umbrella. On guard, as usual.
Left Port Said at 8 a.m., passing the monument erected to De Lesseps, the man who first began the construction of the Suez Canal. Soon we passed out into the open Mediterranean, which was calm.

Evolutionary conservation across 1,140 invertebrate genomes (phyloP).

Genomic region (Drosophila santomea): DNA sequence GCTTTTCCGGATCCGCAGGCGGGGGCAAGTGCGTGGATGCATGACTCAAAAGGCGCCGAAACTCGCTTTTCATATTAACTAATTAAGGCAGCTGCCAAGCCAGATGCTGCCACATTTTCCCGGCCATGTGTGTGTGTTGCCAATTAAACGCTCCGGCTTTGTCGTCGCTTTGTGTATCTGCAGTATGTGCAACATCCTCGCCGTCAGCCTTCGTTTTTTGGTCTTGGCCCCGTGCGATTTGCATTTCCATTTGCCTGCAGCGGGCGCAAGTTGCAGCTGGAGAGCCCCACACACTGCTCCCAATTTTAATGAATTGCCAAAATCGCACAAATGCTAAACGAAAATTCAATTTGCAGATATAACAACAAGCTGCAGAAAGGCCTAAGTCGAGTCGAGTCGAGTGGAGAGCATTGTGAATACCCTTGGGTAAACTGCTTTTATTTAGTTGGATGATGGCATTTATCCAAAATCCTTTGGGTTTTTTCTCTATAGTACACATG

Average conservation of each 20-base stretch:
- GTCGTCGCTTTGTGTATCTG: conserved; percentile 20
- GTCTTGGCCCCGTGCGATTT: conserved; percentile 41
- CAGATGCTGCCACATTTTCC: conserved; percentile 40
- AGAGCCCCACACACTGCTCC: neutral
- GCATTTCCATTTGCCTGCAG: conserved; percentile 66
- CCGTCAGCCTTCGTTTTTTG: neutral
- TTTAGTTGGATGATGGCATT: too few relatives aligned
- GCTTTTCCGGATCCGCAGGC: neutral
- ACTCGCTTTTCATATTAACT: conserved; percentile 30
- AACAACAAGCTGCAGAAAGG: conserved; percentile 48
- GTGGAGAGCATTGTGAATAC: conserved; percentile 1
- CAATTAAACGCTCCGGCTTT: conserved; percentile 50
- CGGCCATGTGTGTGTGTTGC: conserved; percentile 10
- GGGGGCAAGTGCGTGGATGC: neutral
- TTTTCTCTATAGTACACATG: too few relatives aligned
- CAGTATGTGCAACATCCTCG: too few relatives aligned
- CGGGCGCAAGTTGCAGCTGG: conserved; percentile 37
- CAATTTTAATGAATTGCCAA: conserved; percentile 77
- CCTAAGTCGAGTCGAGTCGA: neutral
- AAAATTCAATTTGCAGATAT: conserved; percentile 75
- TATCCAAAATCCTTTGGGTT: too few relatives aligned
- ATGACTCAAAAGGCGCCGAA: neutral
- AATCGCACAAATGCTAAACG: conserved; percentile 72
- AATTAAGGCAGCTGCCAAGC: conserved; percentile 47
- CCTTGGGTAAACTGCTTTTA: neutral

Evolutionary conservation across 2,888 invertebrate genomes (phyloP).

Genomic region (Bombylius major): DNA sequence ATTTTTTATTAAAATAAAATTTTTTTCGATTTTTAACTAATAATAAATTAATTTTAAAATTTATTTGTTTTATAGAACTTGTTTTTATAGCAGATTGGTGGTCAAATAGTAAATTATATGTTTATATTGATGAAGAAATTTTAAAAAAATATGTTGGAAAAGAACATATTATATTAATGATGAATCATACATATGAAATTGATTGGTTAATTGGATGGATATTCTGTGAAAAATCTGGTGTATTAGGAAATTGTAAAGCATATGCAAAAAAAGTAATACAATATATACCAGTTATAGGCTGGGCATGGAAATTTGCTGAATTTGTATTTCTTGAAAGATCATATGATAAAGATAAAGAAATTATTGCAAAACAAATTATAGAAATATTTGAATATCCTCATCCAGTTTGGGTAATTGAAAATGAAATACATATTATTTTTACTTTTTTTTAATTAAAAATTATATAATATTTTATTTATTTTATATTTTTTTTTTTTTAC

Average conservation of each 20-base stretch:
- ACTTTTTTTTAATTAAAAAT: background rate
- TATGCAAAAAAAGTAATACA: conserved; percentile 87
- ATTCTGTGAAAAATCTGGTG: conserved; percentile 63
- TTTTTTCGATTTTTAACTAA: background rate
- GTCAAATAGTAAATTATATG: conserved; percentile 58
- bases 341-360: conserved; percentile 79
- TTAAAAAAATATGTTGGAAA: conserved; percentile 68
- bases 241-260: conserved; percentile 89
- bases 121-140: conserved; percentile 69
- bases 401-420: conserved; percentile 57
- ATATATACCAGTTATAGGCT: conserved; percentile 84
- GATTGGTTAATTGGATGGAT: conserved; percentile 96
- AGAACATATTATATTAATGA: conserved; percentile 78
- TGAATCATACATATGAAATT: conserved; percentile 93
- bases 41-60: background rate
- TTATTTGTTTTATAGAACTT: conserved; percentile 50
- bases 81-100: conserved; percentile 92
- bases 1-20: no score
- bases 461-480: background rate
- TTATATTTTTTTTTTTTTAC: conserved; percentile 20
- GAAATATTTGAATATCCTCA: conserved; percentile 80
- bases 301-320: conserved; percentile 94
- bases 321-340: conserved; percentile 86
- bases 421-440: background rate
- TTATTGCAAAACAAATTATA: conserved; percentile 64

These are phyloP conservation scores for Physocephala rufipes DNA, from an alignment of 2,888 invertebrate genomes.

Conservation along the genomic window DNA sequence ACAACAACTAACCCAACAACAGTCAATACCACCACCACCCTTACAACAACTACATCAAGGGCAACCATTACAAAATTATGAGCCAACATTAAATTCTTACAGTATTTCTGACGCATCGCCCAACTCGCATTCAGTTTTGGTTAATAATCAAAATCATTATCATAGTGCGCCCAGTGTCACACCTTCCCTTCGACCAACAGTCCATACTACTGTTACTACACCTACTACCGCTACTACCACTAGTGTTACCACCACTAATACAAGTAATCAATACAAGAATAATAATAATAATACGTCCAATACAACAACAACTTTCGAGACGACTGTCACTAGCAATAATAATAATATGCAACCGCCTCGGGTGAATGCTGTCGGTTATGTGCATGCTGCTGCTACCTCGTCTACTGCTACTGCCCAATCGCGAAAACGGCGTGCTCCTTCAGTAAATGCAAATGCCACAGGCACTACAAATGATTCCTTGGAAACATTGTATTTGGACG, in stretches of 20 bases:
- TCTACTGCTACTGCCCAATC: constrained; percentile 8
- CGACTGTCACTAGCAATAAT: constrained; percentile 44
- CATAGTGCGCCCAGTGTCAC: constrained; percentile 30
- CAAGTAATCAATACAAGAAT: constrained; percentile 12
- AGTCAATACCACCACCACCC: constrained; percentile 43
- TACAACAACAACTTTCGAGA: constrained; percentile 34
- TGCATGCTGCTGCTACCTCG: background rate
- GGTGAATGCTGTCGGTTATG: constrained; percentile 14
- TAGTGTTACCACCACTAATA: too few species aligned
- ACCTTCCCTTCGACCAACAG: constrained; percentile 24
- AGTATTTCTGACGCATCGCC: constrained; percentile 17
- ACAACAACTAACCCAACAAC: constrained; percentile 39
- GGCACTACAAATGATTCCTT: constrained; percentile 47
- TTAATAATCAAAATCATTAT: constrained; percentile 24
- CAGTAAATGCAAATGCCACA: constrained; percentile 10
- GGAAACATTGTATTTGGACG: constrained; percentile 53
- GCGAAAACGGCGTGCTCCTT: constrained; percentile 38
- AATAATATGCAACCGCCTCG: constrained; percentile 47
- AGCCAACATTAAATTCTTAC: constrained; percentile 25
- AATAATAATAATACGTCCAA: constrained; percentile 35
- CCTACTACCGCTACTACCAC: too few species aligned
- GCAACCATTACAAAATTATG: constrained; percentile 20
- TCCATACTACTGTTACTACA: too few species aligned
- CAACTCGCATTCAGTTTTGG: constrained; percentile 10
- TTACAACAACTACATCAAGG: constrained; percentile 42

Arrived Alexandria 8 a.m., & moored to wharf. Unloaded our horses and gear, and reloaded them on a train. At 3 p.m. we said good bye to the Suevic, and left Alexandria, bound for Cairo, the capital city of Egypt. It was a most interesting trip for us. We passed long green irrigated fields covered with Bersim (Egyptian lucerne), and saw natives at work ploughing, with wooden ploughs and oxen, just in the same way as did the olden-time Egyptians. Everything in Egypt seems to be conducted as they were in the days of the Pharoahs, excepting, of course, innovations introduced by the British, such as irrigation, railways, etc. We arrived there at 8 p.m., untrucked our horses,